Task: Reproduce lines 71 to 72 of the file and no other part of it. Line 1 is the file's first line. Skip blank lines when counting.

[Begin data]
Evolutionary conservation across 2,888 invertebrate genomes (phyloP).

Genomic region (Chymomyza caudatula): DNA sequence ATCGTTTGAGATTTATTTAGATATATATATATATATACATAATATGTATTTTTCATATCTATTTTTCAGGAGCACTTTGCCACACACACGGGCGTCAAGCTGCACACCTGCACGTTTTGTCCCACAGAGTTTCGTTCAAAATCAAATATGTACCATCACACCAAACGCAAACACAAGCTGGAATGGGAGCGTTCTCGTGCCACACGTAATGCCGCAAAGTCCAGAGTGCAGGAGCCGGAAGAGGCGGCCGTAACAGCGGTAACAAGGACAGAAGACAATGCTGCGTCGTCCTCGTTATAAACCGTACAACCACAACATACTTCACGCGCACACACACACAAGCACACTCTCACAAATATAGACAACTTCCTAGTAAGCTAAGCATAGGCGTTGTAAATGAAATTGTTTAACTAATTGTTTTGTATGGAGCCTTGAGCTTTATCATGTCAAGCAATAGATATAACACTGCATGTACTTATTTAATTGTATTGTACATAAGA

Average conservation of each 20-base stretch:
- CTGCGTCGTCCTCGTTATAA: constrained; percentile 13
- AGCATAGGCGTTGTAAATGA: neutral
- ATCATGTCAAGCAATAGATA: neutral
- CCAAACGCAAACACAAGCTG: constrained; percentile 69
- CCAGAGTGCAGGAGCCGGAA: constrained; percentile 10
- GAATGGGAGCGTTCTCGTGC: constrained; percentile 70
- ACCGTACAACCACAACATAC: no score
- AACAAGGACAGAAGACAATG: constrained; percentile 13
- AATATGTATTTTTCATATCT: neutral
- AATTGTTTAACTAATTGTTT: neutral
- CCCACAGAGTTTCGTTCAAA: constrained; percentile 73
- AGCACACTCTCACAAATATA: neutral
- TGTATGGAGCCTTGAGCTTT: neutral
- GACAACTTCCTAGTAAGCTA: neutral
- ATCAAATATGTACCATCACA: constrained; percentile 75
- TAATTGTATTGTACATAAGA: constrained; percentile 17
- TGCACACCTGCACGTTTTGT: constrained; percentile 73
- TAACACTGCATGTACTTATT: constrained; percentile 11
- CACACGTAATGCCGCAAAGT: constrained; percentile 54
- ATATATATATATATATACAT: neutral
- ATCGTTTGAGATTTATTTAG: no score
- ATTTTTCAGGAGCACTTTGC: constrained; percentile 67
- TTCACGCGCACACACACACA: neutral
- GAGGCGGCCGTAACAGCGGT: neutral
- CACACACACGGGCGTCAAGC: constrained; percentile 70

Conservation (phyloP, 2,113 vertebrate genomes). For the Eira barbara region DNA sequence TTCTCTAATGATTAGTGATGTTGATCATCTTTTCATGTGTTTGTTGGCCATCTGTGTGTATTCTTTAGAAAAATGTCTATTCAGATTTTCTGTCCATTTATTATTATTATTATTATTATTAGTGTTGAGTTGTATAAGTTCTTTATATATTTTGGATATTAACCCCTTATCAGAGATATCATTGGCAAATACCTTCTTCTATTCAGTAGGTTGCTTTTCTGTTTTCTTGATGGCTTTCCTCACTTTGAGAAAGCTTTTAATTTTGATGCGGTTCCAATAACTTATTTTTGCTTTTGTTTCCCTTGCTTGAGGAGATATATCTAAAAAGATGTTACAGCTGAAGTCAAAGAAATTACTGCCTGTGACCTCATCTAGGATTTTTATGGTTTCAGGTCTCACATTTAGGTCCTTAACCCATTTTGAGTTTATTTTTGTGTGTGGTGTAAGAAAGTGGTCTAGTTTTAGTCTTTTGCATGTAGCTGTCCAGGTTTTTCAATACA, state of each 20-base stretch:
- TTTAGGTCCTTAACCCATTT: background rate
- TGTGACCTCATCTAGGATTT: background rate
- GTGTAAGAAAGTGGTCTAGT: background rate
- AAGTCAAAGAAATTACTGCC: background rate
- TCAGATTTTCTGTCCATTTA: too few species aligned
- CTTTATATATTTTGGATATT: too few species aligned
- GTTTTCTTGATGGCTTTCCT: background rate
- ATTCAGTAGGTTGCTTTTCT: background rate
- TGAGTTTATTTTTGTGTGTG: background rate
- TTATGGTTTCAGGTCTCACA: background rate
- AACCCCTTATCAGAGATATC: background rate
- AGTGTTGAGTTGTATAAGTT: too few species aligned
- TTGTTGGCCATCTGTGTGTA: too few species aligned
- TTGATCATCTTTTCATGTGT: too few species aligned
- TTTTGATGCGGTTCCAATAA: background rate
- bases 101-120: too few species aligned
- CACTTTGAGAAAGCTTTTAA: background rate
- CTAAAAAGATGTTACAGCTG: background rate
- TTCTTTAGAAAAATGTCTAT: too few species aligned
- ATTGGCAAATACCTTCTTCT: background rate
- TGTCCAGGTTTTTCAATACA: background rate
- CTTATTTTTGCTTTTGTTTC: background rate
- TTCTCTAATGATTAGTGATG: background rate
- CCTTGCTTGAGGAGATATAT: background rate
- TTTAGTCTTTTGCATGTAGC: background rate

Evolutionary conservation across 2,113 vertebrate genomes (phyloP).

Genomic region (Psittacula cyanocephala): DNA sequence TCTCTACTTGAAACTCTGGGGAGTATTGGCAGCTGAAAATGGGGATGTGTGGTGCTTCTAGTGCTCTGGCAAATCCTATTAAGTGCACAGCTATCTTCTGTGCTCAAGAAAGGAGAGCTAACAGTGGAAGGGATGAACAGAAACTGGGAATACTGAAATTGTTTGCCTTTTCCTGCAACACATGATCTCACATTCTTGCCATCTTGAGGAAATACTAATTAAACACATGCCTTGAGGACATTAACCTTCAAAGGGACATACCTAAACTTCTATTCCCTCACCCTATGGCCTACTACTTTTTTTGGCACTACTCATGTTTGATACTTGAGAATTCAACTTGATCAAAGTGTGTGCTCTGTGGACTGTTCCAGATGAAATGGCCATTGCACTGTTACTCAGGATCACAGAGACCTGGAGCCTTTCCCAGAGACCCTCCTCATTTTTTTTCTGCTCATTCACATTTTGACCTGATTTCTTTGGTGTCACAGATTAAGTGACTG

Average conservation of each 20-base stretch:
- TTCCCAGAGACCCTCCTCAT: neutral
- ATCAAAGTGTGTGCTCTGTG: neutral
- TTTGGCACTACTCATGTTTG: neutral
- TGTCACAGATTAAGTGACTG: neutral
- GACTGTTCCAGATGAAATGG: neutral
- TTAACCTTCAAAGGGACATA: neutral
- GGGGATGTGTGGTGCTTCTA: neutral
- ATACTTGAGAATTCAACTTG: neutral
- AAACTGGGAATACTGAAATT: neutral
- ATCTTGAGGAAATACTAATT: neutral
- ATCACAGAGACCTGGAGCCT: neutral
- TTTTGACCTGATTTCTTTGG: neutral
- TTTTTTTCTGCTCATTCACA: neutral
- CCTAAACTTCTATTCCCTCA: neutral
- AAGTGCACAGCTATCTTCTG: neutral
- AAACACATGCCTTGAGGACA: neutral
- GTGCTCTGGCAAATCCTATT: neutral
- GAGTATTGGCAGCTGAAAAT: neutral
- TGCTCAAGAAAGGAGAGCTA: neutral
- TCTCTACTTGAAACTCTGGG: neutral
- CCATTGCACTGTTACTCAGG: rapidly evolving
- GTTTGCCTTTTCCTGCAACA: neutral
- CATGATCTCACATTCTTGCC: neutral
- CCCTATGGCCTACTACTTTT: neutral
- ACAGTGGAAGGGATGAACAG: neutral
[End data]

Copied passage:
- CCTAAACTTCTATTCCCTCA: neutral
- AAGTGCACAGCTATCTTCTG: neutral